Just how stupid are we?

Juan Cole provides this article about Rick Shenkman‘s book Just How Stupid Are We? Facing The Truth About the American Voter.

Quoting at length:

I do not wish to engage in a debate about the Iraq War. But the thought of planting a largely Christian army in the middle of the Muslim Middle East over the opposition of most countries in the region, when put as I have just put it, sounds daft. Why did it not ring bells of alarm to Americans in 2003 and after, especially as it became clear that our troops would be staying a long time and that no quick victory was possible? It did not because the administration saw to it that the issue was framed differently. We weren’t planting an army. We were spreading God’s miraculous gift of freedom to a benighted people very much in need of America’s missionary help. It was the triumph of myth over logic.

Why were Americans so susceptible to myth? Foreign policy specialists don’t usually spend a lot of time reflecting on this question. They should. It’s the key to what often goes wrong when foreign policy issues become the subject of public debate.

The answer is, I’m afraid, simple. Myths count more than facts in these debates because Americans don’t know many facts and don’t care to take the time to learn them. Unlike subjects with which they have first-hand experience–think gas prices–matters related to foreign countries are both exotic and incomprehensible to most Americans. This leaves them sitting ducks for wily pols who want to take advantage of their ignorance by playing on fear and patriotism.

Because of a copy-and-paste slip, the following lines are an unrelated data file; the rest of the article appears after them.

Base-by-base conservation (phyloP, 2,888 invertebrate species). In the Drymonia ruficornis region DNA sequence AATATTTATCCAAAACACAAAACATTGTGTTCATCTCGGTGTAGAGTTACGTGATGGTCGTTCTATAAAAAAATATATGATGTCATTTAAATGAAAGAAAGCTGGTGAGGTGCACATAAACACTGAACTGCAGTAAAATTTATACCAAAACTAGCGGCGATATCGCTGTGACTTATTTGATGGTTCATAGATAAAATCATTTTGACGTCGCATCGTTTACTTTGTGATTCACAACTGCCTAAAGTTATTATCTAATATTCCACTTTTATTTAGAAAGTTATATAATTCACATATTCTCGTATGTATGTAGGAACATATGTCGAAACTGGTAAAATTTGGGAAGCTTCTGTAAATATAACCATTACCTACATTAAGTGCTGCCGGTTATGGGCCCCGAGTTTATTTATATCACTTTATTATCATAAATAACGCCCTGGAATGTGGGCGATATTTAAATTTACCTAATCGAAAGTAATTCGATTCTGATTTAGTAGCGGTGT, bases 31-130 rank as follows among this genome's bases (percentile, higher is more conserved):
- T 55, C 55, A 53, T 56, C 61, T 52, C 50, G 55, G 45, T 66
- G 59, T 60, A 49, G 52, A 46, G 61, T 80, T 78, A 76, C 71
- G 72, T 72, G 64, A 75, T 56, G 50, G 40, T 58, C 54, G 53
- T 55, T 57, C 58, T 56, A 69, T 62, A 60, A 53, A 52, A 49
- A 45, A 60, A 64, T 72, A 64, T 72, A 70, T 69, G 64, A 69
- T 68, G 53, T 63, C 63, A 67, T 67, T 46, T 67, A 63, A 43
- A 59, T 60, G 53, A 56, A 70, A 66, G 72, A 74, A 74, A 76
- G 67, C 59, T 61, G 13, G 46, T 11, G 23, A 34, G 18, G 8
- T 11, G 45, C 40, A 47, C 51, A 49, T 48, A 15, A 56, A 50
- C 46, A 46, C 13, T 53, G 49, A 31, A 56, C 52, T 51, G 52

The extent of Americans’ ignorance is underestimated. Only two in five know we have three branches of government and can name them. Only one in five know there are 100 US senators. And five years into the war in Iraq only one in seven can find Iraq on a map. Someone once said–the author is in dispute–that war is God’s way of teaching Americans geography. It’s a great line, but rather optimistic. A majority of Americans still haven’t bothered to take a look at the map of the country where we have been bombing and killing people since 1991.

[…]

To be sure the public eventually turned against Mr. Bush’s war in Iraq. The one thing the public usually gets is success and failure. And Mr. Bush’s war has been a spectacular failure when judged against all of the many measures by which he has asked us to judge it.

As we head into the Fall campaign and listen to the debates about the war we should keep in mind the limits of public opinion. If we don’t begin to address the problem of gross public ignorance there will be more Iraqs.

[moose’s emphasis]

As readers will perhaps be able to deduce, I greatly enjoy the bald stating of things, and tip my hat to Mr Shenkman for having the balls to stand up and say it. Facing how things are is a necessary prerequisite to changing things for the better. He then goes on to analyse the methods of manipulation, and what can be done.

This comes somewhat serendipitiously for me, as one of the recent lyrics I wrote for my solo project is “I can’t believe we’re all gonna die ‘cos Americans are stupid”. 🙂

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